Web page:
With AG Andrew Cuomo about to win what should be a substantial electoral victory, the NY Daily News' Bill Hammond takes a look at the attorney general's remarkably conservative fiscal message-a message that seems to have percolated all up and down the ballot this election season: "While the rest of the country splinters over everything from national health care to President Obama's birth certificate, New Yorkers are amazingly unified on the biggest issue facing their state: Albany's spending and taxes are too damn high. That's the political rallying cry of Andrew Cuomo, the mainstream Democrat who's the front-runner for governor."
What Cuomo has done-and done brilliantly-is to co-opt the furor on his right flank; and his message is being replicated even in circles where the folks may need to gag before mouthing this new deal for New York: "In fact, virtually every contender in a competitive race for state office has promised to oppose tax hikes and fight for lower spending. And many of them have put those commitments in writing - either by signing former Mayor Ed Koch's New York Uprising pledge or, like Cuomo, writing a pledge of his own."
Hammond is following in our own footsteps with this cogent, great minds think alike, analysis: "Andrew Cuomo launched his bid for NY State governor by hitting all of the right notes-something that we foreshadowed earlier this year: “Which is why we believe that a tax revolt may be on the horizon-even in as liberal a state as New York…That is, unless we get a new sheriff who can use the current crisis to implement a new governing paradigm. And the talk we heard from Andrew Cuomo the other day surely looks like the kind of approach we're talking about. As Liz pointed out last week: "AG Andrew Cuomo sounded a distinctly pro-business and centrist note at a Tuesday night fundraiser organized for him by Republican supermarket mogul John Catsimatidis, according to an attendee at the event..."It was almost as if he was reading the tea leaves of some of the results in Nassau and Westchester counties," said my source. "He talked about lowering the cost of government and business, how we can't be taxing people in the middle of a recession. It was the right tone for the time, and the right tone for a business audience."
And so it goes all the way down the ballot: "All are certifying that our runaway state government has reached a breaking point - which makes today's election a watershed. No matter how the votes break down when the polls close tonight, New York's long-neglected and much-battered taxpayers should be the winners. The demand for fiscal sanity in Albany now cuts across party lines, appealing to New Yorkers of all stripes - liberals and conservatives, upstaters and downstaters, Yankees fans and Mets fans. It's not that New York's Democrats have suddenly morphed into Newt Gingrich acolytes. But they're smart enough to realize that Albany's habit of throwing money at every political problem has accomplished nothing but bankrupting the state, destroying jobs and literally driving citizens out of the state."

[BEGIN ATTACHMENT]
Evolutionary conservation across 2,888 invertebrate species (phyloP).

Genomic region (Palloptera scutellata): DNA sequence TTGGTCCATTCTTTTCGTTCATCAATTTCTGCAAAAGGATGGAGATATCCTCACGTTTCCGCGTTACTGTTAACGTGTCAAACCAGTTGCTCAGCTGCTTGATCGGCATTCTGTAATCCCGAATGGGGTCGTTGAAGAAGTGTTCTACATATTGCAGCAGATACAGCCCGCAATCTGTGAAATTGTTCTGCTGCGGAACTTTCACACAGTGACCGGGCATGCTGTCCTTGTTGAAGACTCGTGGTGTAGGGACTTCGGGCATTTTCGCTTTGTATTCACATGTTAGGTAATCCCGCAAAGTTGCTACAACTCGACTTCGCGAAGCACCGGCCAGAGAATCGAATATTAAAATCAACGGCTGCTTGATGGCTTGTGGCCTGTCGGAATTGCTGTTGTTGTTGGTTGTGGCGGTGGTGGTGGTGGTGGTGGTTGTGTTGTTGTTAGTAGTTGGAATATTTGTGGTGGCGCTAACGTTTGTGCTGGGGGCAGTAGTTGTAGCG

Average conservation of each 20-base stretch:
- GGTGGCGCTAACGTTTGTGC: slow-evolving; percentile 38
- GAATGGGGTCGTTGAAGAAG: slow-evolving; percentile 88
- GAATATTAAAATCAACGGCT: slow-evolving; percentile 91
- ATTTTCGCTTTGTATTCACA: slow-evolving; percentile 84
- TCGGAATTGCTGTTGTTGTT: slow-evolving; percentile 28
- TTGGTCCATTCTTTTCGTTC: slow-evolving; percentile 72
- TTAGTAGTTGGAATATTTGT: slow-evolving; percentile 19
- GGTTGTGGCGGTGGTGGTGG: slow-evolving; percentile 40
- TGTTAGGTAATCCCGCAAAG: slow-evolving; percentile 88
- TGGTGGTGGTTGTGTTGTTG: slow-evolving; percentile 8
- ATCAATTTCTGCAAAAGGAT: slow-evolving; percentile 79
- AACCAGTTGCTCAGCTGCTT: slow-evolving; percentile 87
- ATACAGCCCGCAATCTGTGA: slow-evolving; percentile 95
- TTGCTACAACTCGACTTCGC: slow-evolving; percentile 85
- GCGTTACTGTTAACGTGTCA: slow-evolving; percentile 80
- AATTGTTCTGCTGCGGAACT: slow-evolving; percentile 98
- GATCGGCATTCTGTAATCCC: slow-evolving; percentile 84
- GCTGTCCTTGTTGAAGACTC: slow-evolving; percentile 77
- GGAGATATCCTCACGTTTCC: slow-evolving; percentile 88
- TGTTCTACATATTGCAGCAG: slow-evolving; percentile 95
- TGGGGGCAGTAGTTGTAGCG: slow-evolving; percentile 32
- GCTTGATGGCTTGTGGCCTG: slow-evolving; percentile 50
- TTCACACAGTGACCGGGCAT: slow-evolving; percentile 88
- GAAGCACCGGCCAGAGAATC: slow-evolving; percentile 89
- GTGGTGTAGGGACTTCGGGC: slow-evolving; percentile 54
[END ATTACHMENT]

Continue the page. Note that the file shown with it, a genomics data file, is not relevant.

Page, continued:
Everywhere, that is, but in the last bastion of liberal orthodoxy-NYC, where the mayor remains tone deaf to the national mood and the message that will be delivered today. Give Andrew all of the credit for understanding exactly which way the political winds are blowing-sounding, as Hammond points out, more like George Pataki than his own father Mario: "Cuomo deserves credit not just for sensing the public mood, but also doing his best to whip the political establishment into line. His detailed campaign platform includes promises to freeze taxes, hold state spending growth to the inflation rate and cap property taxes. He further proposes to freeze public employee salaries and trim the health and retirement benefits they hold dear - a direct shot at one of Albany's most powerful interest groups and a key Democratic constituency. These are remarkable positions to take for a mainstream Democrat in a deep-blue state - and Democrats in Washington should be watching carefully. Because Cuomo not only committed himself to these stands, but demanded the same from those who wanted his electoral support."
But now will shortly come the Stand and Deliver moment for the soon to be elected governor-and walking this walk in a state used to profligacy will not be easy. He will need a substantial mandate to get the right momentum. The NY Times makes the point: "Mr. Cuomo’s plan to fix Albany is a difficult sell, involving substantial cuts to spending, independent ethics oversight of the Legislature, and the passage of a cap on New York’s crushing local property taxes. If elected, he will stand a better chance of pushing those measures through the Legislature if he can show that he has the support of a broad coalition of the disaffected, including independent and Republican voters."
Cuomo will need all the help he can get-and all the skill he can muster. But from this corner, he has all of our blessings in his herculean task of trying to make NY State affordable-and a better place for businesses-both large and small-to grow and prosper. We'll give Hammond the last word: "The real question in today's election is not whether to cut spending, but how deeply and how deftly - while taking care to protect core services for the public. May the smartest budget-cutter win."